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    Have you read through all the interview articles and reviews already on SDN? Take a list of those questions that frequently appear in interviews and have someone ask you all of them.
     
  21. Az1698

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    Got another interview today, beginning to practice now. Any ways I should dress?
     
  22. perplexedpixel

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    I went through the Bacc/M.D. process and actually got accepted into a program. When I interviewed, I wore a suit and tie. Definitely look professional; a tuxedo is overkill, but a nice looking suit should be sufficient for guys. For girls, some of them wore nice blouses and a knee-length skirt or dressy pants. Overall, you want to make sure that you look well-groomed and presentable (do not wear jeans and a t-shirt).

    For your interview, remember to be respectful and calm. It can be scary experience because some interviewers can grill applicants, but it is important to remain calm and answer questions thoughtfully. I highly recommend doing practice interviews beforehand and preparing responses to some commonly asked questions (Why do you want to be a doctor? Why this program?). The last thing you want to do is overthinking and drawing a blank during an anxiety-ridden interview. However, I do not recommend that you memorize your responses because you do not want to sound stale and robotic; keep a general outline of your responses in your head. Be sincere and personable. In my interview, I used specific personal anecdotes from my voluntering experiences to justify my responses. There will be questions that may throw you off, but remember to remain calm and answer them to the best of your ability.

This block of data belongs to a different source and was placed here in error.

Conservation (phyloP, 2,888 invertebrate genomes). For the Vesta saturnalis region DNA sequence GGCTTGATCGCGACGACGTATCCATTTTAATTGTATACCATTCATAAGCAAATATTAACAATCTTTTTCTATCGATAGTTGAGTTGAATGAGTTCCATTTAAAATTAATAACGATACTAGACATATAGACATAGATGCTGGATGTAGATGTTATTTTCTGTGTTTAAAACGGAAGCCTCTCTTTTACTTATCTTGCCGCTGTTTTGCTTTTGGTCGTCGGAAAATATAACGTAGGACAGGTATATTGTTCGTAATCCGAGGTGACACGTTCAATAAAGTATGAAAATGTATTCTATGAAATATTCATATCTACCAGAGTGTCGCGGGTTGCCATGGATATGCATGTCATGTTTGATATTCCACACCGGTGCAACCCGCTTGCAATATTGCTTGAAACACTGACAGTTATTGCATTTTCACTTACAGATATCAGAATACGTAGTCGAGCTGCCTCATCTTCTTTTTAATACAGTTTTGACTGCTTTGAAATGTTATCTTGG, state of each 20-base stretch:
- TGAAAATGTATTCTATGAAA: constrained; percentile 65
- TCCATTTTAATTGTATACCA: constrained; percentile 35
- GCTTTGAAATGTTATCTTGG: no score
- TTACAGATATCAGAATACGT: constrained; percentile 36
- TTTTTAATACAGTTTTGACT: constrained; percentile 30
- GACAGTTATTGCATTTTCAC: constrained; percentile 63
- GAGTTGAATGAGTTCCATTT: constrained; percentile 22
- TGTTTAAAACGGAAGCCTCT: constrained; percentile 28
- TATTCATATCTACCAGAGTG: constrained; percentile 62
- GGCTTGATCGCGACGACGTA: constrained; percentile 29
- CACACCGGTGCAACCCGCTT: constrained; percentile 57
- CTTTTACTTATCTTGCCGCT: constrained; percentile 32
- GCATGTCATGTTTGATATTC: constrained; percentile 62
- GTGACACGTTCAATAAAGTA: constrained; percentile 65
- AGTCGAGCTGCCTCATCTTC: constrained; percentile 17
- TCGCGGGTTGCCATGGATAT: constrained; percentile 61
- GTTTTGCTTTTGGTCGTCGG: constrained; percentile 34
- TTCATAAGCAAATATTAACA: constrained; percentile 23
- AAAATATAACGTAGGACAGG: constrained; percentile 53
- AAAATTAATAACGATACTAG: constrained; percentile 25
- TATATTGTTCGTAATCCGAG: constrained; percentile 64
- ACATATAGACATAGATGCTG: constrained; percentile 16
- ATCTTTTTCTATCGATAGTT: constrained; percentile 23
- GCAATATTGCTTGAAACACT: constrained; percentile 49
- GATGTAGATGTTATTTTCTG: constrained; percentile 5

Good luck. Be yourself and you'll be fine.
     
  23. WashMe

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    just a nice suit. simple. tie, jacket. i've tried a red tie and a green tie without an acceptance. maybe try a blue tie; the tie makes or breaks you.

    but really though, wear a suit and you'll just blend in with everyone else (whether that's good or bad...)
     
  24. CScull

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    Be yourself and try your best not to get nervous. Look presentable, firm handshake and try to smile and look interested the entire time. It's also good to have some questions of your own to ask after he's finished interviewing you. It might be easy to slip some of the things you wanted to say in but didn’t have a chance with the questions s/he asked you... for instance if you played a sport and it didn't come up you could say...

    "I play for my club soccer team in ___ are there any teams here I can participate in?"

    Of course don't lie about anything... but that's a given.

    Oh! And make sure to ask some questions that relate specifically to their program so the interviewer knows you've done your research on it, it'll make you look more prepared and interested in the school.